Bill Hybels also highlights the importance of the role of leadership, making a distinction with that of the skill of teaching. Hybels writes  
  Unfortunately, there has been some confusion about leadership in recent church history. Local churches haven't been directed by leaders but by teachers, and these two species have distinctly different behaviour patterns and areas of emphasis. As a result, a lot of churches are well taught; very few are effectively led.2  
  How leaders perceive their role in the church will become increasing important. McNeal suggests four different roles that ministers have understood as important before suggesting a new emerging role as an Apostolic Leader3.  
  Apostolic Leadership  
  Apostolic leadership has the following characteristics. First, it is visionary in that it looks back to the example of the early church leaders who gave their lives in pursuit of a compelling vision of the Kingdom of God that Jesus shared with them. It involves both taking seriously the great commission which captures a vision of a prospect of a better future and the ability to cast a vision for that better future.  
  The second characteristic of Apostolic Leadership is that it is intentionally missional. As a result, when mission is the main motivation for action, the New Testament reveals early Christian leaders making decisions and changing behaviour for the sake of the Great Mission (Acts 1:8), for example at the Jerusalem Council in Acts 15 or in the spread of the gospel to the Samaritans in Acts 8 and to the Gentiles in Acts 10. The end result is that Apostolic leaders will courageously refuse to let their congregations settle for maintenance ministry.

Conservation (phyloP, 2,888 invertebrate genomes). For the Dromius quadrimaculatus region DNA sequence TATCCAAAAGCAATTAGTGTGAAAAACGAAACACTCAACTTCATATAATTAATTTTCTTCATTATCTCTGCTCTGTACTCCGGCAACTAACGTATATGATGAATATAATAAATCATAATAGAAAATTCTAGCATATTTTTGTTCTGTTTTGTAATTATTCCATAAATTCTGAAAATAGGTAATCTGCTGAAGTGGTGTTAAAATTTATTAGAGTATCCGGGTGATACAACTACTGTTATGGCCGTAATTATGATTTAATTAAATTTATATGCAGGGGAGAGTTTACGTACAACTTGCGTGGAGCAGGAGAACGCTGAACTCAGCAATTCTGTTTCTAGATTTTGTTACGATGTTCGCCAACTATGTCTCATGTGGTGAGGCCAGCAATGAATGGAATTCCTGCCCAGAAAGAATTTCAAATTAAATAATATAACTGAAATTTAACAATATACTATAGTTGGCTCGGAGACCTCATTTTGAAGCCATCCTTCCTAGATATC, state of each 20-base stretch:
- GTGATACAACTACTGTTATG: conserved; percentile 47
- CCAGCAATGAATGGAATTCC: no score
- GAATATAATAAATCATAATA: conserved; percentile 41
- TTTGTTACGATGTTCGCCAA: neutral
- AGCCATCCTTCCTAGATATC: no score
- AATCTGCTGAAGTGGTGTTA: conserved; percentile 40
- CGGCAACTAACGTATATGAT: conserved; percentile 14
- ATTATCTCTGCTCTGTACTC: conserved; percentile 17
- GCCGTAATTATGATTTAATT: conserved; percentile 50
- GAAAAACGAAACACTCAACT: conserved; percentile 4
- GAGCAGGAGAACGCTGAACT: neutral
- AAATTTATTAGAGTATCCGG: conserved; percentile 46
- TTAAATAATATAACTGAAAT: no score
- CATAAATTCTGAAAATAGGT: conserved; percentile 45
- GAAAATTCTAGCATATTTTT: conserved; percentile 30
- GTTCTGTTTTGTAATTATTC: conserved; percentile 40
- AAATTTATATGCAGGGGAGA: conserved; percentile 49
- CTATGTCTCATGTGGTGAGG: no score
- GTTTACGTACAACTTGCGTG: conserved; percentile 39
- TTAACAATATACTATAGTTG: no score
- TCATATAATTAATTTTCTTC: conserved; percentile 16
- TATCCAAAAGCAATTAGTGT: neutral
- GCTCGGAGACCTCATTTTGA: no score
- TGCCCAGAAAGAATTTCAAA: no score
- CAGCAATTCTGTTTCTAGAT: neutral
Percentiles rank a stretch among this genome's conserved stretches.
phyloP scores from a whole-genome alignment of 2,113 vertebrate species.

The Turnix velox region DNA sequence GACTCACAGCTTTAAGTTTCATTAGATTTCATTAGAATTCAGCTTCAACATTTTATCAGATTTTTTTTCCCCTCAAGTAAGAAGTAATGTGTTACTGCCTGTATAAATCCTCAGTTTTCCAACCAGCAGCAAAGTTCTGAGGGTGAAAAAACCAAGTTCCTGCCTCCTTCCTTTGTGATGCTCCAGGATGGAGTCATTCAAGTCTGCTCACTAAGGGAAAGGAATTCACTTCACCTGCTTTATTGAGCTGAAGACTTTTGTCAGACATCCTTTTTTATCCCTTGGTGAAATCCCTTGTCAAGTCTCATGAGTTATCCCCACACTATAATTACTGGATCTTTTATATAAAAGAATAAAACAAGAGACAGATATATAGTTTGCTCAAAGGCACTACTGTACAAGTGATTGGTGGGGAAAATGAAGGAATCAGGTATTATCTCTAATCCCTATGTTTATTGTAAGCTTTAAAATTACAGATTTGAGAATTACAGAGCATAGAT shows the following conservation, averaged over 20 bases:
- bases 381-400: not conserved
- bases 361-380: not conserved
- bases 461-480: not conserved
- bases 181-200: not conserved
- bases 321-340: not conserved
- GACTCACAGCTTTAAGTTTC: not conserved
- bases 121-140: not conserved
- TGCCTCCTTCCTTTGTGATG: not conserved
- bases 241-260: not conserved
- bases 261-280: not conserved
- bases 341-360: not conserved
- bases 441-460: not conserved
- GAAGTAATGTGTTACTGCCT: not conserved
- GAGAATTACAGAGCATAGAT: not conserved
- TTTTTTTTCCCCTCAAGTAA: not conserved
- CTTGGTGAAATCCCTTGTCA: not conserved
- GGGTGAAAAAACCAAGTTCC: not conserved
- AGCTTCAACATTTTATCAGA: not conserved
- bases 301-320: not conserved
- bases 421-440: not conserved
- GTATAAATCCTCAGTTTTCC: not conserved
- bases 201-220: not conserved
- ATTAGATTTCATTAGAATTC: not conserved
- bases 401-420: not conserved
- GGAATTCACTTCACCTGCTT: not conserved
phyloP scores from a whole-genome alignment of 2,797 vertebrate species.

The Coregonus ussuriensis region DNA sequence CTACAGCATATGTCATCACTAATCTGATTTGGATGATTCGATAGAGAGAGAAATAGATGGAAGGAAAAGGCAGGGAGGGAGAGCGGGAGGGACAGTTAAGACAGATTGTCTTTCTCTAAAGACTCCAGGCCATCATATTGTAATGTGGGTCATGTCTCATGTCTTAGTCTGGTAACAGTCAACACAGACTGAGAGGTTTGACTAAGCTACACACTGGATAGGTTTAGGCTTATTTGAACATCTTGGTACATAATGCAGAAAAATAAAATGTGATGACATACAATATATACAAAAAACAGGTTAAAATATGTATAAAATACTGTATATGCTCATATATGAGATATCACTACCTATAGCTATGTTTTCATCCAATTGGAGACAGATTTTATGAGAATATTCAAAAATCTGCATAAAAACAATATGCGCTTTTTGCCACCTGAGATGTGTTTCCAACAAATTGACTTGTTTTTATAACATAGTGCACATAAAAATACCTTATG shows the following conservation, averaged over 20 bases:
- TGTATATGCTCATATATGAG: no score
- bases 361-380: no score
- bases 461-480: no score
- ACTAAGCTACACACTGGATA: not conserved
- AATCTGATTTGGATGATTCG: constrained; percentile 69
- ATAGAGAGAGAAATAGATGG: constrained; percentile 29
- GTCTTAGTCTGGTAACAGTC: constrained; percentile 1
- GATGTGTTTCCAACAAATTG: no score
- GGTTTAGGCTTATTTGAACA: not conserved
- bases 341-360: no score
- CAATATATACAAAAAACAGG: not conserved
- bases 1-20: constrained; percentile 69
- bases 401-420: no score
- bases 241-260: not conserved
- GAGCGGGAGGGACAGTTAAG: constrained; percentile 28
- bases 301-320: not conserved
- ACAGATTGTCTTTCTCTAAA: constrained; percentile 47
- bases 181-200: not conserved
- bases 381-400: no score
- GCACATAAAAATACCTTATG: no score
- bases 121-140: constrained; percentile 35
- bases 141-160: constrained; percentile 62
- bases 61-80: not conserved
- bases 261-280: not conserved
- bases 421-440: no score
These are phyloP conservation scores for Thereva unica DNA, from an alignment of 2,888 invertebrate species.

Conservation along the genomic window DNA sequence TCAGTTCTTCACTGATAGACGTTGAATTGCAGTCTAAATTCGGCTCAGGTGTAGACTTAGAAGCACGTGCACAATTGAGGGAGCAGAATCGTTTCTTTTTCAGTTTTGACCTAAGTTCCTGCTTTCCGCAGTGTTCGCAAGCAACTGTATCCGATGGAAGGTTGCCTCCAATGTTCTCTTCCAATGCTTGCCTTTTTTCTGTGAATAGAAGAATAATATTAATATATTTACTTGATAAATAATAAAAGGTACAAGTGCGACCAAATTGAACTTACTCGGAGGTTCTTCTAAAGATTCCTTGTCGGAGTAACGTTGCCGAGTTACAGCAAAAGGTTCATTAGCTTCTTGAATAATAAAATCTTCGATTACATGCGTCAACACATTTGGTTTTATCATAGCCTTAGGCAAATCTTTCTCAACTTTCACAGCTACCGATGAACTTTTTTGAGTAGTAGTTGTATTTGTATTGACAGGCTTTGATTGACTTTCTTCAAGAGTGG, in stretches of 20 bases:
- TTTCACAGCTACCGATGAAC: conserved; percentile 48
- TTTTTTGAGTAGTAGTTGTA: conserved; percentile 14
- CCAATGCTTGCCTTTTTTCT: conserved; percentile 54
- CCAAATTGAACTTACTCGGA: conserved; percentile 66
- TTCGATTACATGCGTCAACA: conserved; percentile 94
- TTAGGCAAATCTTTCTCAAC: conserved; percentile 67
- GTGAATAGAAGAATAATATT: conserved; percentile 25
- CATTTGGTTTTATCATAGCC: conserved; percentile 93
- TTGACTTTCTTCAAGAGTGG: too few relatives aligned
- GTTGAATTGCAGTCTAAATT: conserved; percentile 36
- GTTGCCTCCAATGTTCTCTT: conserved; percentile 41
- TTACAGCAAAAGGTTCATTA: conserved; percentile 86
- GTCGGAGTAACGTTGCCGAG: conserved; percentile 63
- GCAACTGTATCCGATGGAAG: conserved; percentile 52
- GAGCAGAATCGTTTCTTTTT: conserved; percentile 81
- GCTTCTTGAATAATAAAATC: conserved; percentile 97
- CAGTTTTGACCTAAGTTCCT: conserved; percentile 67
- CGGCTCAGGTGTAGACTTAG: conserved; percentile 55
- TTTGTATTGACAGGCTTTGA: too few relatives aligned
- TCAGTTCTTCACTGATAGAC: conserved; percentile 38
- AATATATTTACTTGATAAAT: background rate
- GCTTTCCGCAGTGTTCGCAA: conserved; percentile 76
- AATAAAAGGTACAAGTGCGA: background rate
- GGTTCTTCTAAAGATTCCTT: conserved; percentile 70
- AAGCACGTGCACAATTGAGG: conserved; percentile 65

Thirdly, it is empowering. It is a leadership which empowers other members of the body of Christ to share the task of ministry. Paul writing to the Ephesian church encouraged every member to function in such a way as to build each other up to become mature, attaining the full measure of perfection found in Christ (Eph 4) The Apostolic leader of today will devise systems to assist church members in discovering and developing ministry employment opportunities. The ministry becomes released from being bottlenecked in the hands of a few professionals.